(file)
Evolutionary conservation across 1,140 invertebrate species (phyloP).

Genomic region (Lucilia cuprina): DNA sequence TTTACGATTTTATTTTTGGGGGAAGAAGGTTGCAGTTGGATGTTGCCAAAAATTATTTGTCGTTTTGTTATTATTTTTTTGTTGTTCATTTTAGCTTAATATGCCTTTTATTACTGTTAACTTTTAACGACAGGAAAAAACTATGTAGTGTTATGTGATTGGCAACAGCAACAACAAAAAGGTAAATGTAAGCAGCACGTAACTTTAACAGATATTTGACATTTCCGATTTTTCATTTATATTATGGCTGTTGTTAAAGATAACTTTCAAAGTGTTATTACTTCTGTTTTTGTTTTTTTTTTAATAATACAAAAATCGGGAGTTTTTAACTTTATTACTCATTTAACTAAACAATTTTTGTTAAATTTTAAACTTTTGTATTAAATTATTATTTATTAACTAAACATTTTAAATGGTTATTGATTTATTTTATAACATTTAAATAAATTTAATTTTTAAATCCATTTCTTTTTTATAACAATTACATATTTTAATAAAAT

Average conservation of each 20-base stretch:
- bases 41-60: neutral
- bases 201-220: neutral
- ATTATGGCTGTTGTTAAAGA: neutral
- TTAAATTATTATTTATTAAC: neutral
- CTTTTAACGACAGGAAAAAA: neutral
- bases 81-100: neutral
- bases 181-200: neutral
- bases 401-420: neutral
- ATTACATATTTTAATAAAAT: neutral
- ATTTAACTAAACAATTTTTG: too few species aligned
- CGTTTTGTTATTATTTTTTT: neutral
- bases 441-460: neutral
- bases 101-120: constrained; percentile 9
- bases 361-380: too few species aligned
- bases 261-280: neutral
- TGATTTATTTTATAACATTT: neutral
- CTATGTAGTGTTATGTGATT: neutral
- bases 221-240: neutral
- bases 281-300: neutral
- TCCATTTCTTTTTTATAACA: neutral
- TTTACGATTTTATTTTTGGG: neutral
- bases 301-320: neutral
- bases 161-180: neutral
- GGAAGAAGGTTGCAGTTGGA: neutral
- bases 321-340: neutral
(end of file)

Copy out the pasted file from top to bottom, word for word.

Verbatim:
Evolutionary conservation across 1,140 invertebrate species (phyloP).

Genomic region (Lucilia cuprina): DNA sequence TTTACGATTTTATTTTTGGGGGAAGAAGGTTGCAGTTGGATGTTGCCAAAAATTATTTGTCGTTTTGTTATTATTTTTTTGTTGTTCATTTTAGCTTAATATGCCTTTTATTACTGTTAACTTTTAACGACAGGAAAAAACTATGTAGTGTTATGTGATTGGCAACAGCAACAACAAAAAGGTAAATGTAAGCAGCACGTAACTTTAACAGATATTTGACATTTCCGATTTTTCATTTATATTATGGCTGTTGTTAAAGATAACTTTCAAAGTGTTATTACTTCTGTTTTTGTTTTTTTTTTAATAATACAAAAATCGGGAGTTTTTAACTTTATTACTCATTTAACTAAACAATTTTTGTTAAATTTTAAACTTTTGTATTAAATTATTATTTATTAACTAAACATTTTAAATGGTTATTGATTTATTTTATAACATTTAAATAAATTTAATTTTTAAATCCATTTCTTTTTTATAACAATTACATATTTTAATAAAAT

Average conservation of each 20-base stretch:
- bases 41-60: neutral
- bases 201-220: neutral
- ATTATGGCTGTTGTTAAAGA: neutral
- TTAAATTATTATTTATTAAC: neutral
- CTTTTAACGACAGGAAAAAA: neutral
- bases 81-100: neutral
- bases 181-200: neutral
- bases 401-420: neutral
- ATTACATATTTTAATAAAAT: neutral
- ATTTAACTAAACAATTTTTG: too few species aligned
- CGTTTTGTTATTATTTTTTT: neutral
- bases 441-460: neutral
- bases 101-120: constrained; percentile 9
- bases 361-380: too few species aligned
- bases 261-280: neutral
- TGATTTATTTTATAACATTT: neutral
- CTATGTAGTGTTATGTGATT: neutral
- bases 221-240: neutral
- bases 281-300: neutral
- TCCATTTCTTTTTTATAACA: neutral
- TTTACGATTTTATTTTTGGG: neutral
- bases 301-320: neutral
- bases 161-180: neutral
- GGAAGAAGGTTGCAGTTGGA: neutral
- bases 321-340: neutral